Intego Mac Podcast, Episode 110: Black Friday Safe Shopping Advice

It’s Black Friday again, either the day we release this episode if you’re in Europe, or next week, if you’re in the US. It’s the day when you can get some good deals on things you need, discounts on things you don’t need, and, if you’re not careful, you could get scammed. We discuss some best practices for buying new and used on Black Friday, and warn you about buying a used iPhone.

Check out the latest episode of The Intego Mac Podcast, which I co-host with Josh Long. We talk about Macs and iOS devices, and how to keep them secure.

Apple iOS 14: Features, Changes, Testing After iOS 13 Bugs – Bloomberg

“Apple Inc. is overhauling how it tests software after a swarm of bugs marred the latest iPhone and iPad operating systems, according to people familiar with the shift.

[…]

When the company’s iOS 13 was released alongside the iPhone 11 in September, iPhone owners and app developers were confronted with a litany of software glitches. Apps crashed or launched slowly. Cellular signal was inconsistent. There were user interface errors in apps like Messages, system-wide search issues and problems loading emails. Some new features, such as sharing file folders over iCloud and streaming music to multiple sets of AirPods, were either delayed or are still missing. This amounted to one of the most troubled and unpolished operating system updates in Apple’s history.”

Yep. I still have problems with Mail, on my iOS devices and my Macs, along with many other issues. And, with Apple’s support being so unreliable, I still can’t use CarPlay with my iPhone.

Source: Apple iOS 14: Features, Changes, Testing After iOS 13 Bugs – Bloomberg

The New Complete Beethoven Box Set Available to Stream on Apple Music

Just two days ago, I asked if it was the end of the big classical box set. Today, I learned that the new Complete Beethoven box set, which was released a few weeks ago, is available to stream on Apple Music. Universal music says:

Apple Music, in collaboration with Deutsche Grammophon, have launched a newly curated Beethoven Room to celebrate Beethoven’s 250th anniversary next year. The Beethoven Room offers full access to the composer’s music, listeners can find every note of the composer’s work as well as brand-new releases, and fresh audio and audiovisual content will be added weekly.

Apple Music’s Beethoven Room offers direct access to Deutsche Grammophon’s Beethoven – The New Complete Edition, the most comprehensive and authoritative collection ever produced, which was developed in collaboration with leading scholars at the Beethoven-Haus Bonn. The 16 digital albums from The New Complete Edition include historic landmarks recordings by some of the world’s greatest performers – from Abbado to Argerich, Bernstein to Brendel, Karajan to Kremer, Menuhin to Mutter and Perahia to Pollini – as well as world premieres of recently rediscovered works.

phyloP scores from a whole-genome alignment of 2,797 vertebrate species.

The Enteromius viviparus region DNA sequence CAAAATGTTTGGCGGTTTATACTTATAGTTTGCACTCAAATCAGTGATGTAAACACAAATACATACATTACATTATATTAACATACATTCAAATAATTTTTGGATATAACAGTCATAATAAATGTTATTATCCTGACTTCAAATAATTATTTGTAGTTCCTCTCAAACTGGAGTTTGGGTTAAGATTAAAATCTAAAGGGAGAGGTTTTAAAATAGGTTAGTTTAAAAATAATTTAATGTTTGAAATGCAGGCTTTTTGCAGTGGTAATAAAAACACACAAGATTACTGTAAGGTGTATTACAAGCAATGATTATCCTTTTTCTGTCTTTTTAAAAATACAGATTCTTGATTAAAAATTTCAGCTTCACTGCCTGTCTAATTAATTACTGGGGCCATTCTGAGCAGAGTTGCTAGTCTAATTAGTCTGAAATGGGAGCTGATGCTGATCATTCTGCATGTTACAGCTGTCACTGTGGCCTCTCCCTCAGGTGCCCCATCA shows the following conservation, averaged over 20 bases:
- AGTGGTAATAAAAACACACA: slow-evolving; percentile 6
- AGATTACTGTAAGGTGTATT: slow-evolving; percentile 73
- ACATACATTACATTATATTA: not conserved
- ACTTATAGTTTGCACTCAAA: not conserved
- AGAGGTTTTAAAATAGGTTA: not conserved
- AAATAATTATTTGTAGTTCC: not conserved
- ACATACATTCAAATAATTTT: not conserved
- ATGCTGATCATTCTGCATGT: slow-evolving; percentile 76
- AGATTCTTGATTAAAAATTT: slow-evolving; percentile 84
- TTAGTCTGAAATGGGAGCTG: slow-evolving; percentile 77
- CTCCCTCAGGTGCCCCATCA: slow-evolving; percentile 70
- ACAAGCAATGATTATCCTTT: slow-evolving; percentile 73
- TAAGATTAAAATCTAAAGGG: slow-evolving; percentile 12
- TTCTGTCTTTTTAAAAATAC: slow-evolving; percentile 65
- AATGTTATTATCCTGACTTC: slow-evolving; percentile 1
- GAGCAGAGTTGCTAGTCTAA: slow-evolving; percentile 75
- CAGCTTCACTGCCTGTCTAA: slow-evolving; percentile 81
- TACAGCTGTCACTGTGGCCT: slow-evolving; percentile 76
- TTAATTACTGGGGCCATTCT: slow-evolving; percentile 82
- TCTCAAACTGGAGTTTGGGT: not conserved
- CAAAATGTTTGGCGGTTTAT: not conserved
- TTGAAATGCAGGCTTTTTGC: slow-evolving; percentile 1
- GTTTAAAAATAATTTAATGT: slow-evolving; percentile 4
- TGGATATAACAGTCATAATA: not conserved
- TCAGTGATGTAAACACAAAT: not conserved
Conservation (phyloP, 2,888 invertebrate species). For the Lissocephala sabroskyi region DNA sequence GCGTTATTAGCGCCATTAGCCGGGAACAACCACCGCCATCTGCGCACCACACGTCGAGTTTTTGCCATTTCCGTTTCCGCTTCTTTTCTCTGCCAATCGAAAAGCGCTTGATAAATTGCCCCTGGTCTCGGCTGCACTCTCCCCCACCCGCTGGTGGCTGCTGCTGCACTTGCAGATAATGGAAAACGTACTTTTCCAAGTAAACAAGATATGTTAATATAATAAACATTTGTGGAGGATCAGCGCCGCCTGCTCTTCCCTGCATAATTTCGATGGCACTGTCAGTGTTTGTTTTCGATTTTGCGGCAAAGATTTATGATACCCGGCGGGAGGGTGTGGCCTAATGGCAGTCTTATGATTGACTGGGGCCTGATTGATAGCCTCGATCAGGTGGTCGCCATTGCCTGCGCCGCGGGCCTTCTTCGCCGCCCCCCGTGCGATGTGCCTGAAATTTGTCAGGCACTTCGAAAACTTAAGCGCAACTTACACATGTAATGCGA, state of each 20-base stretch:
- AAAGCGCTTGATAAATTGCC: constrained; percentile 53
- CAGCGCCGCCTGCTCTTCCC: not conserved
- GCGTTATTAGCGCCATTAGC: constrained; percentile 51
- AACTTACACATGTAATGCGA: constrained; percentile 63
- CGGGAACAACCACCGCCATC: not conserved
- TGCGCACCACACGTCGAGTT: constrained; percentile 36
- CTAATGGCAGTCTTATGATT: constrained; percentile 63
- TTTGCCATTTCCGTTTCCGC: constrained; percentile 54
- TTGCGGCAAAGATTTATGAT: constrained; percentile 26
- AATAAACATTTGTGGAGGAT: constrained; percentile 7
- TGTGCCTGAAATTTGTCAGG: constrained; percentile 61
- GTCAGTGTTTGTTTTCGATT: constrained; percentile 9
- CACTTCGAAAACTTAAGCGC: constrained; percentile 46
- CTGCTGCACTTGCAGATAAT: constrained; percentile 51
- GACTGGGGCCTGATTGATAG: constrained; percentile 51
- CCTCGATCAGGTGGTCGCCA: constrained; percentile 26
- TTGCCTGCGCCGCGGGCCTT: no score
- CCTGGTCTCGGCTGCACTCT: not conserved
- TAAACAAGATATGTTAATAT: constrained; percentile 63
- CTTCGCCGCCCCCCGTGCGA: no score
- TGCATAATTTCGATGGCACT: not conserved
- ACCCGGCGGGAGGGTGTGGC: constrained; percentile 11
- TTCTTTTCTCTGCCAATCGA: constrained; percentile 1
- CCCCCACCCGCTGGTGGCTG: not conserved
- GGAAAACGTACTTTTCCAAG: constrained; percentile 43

Complete beethoven

This changes things. While I don’t regret buying this set, had I known that it would all be streamable, I certainly would not have purchased it. The complete Bach and Mozart editions that Universal released in recent years are not available to stream, but large parts of them are.

You can access this music on Apple Music. I will point out that it’s not easy to find this page when searching Apple Music. If you search for “Beethoven 2020” you’ll be able to find the albums, but not the page that serves as a portal to this set and other Beethoven recordings and videos.

How our home delivery habit reshaped the world – The Guardian

How the pressures of home delivery reorder the world can be understood best through the “last mile” – which is not strictly a mile but the final leg that a parcel travels from, say, Magna Park 3 to a bedsit in Birmingham. The last mile obsesses the delivery industry. No one in the day-to-day hustle of e-commerce talks very seriously about the kind of trial-balloon gimmicks that claim to revolutionise the last mile: deliveries by drones and parachutes and autonomous vehicles, zeppelin warehouses, robots on sidewalks. Instead, the most pressing last-mile problems feel basic, low-concept, old-school. How best to pack a box. How to beat traffic. What to do when a delivery driver rings the doorbell and no one is home. What to do with the forests of used cardboard. In home delivery, the last mile has become the most expensive and difficult mile of all.

Interesting article about online shopping and delivery. There are a lot of issues, notably those that affect the environment. And these issues vary according to where people live.

For me, living about three miles from a town of about 30,000 people, which is very poorly served by roads in and out of the town, it would be a drive of at least thirty minutes – fifteen minutes each way – to buy anything. Even going to the supermarket is about ten minutes each way; we are fortunate to have a supermarket on the edge of the town, on the side where we live. (And we shop there several times a week, and almost never order groceries online. Though we do buy cat food from Amazon, because we can get it in bulk, much cheaper than from the supermarket.)

So if I needed some small item – such as something I bought recently to hang some pictures in my office – that’s a minimum of thirty minutes drive time, plus the time it would take to find the item. So let’s say one hour to buy anything.

On the flip side, there is the packaging that comes from Amazon or other merchants. It all goes into the recycling bin, and I assume that the local authorities do recycle it rather than burn it or dump it in landfills.

So it’s hard to say that getting deliveries is worse for the environment in my context than going to local stores. In addition, we don’t have that many local stores. For example, we only have one book store, with limited choice, and for the small computer hardware I regularly need for my work, there’s just one consumer-oriented store that doesn’t have many of the things I need (and when they do, they are substantially more expensive than from online dealers).

To sum up, there is certainly a lot to say about our new commercial infrastructure. In some cases it’s not good for the environment, and in others it actually is better than individual shopping trips.

Source: How our home delivery habit reshaped the world | Technology | The Guardian

The Next Track, Episode #163 – Lewis Shiner on His Novel Outside the Gates of Eden

Lewis Shiner’s latest novel Outside the Gates of Eden is a saga that begins at a Dylan concert in 1965, then follows a musician and his friends as they age, up to the present. This novel has a huge scope, with moving scenes about music, and about a generation growing up.

Find out more at The Next Track website, or follow The Next Track on Twitter at @NextTrackCast.